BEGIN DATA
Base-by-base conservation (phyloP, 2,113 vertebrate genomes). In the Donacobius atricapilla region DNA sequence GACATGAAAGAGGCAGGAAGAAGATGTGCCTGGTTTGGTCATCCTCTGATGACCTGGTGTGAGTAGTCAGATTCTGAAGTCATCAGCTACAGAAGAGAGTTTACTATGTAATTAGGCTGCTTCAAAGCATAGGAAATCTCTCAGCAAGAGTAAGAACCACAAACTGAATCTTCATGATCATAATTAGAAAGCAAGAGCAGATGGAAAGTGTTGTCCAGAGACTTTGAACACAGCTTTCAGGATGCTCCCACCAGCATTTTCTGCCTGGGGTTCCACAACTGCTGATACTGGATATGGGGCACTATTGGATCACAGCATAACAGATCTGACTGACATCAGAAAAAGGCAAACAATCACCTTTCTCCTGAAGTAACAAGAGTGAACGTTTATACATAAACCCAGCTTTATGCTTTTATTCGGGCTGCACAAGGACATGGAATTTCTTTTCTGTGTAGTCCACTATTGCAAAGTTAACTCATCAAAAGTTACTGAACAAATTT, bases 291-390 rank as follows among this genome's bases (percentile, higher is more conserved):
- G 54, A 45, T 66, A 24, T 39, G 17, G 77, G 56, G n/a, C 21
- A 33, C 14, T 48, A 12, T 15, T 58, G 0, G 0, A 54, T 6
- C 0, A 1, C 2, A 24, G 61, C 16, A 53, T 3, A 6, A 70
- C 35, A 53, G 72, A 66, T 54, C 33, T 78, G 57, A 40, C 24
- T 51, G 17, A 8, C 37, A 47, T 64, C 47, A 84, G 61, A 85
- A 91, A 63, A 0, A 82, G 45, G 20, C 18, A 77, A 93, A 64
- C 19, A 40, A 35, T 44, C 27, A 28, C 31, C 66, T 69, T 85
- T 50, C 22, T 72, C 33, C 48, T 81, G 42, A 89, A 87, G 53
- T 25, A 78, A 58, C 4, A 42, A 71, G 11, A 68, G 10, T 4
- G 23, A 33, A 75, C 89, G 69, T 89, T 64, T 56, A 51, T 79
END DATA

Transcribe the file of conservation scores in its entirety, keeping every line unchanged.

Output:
Base-by-base conservation (phyloP, 2,113 vertebrate genomes). In the Donacobius atricapilla region DNA sequence GACATGAAAGAGGCAGGAAGAAGATGTGCCTGGTTTGGTCATCCTCTGATGACCTGGTGTGAGTAGTCAGATTCTGAAGTCATCAGCTACAGAAGAGAGTTTACTATGTAATTAGGCTGCTTCAAAGCATAGGAAATCTCTCAGCAAGAGTAAGAACCACAAACTGAATCTTCATGATCATAATTAGAAAGCAAGAGCAGATGGAAAGTGTTGTCCAGAGACTTTGAACACAGCTTTCAGGATGCTCCCACCAGCATTTTCTGCCTGGGGTTCCACAACTGCTGATACTGGATATGGGGCACTATTGGATCACAGCATAACAGATCTGACTGACATCAGAAAAAGGCAAACAATCACCTTTCTCCTGAAGTAACAAGAGTGAACGTTTATACATAAACCCAGCTTTATGCTTTTATTCGGGCTGCACAAGGACATGGAATTTCTTTTCTGTGTAGTCCACTATTGCAAAGTTAACTCATCAAAAGTTACTGAACAAATTT, bases 291-390 rank as follows among this genome's bases (percentile, higher is more conserved):
- G 54, A 45, T 66, A 24, T 39, G 17, G 77, G 56, G n/a, C 21
- A 33, C 14, T 48, A 12, T 15, T 58, G 0, G 0, A 54, T 6
- C 0, A 1, C 2, A 24, G 61, C 16, A 53, T 3, A 6, A 70
- C 35, A 53, G 72, A 66, T 54, C 33, T 78, G 57, A 40, C 24
- T 51, G 17, A 8, C 37, A 47, T 64, C 47, A 84, G 61, A 85
- A 91, A 63, A 0, A 82, G 45, G 20, C 18, A 77, A 93, A 64
- C 19, A 40, A 35, T 44, C 27, A 28, C 31, C 66, T 69, T 85
- T 50, C 22, T 72, C 33, C 48, T 81, G 42, A 89, A 87, G 53
- T 25, A 78, A 58, C 4, A 42, A 71, G 11, A 68, G 10, T 4
- G 23, A 33, A 75, C 89, G 69, T 89, T 64, T 56, A 51, T 79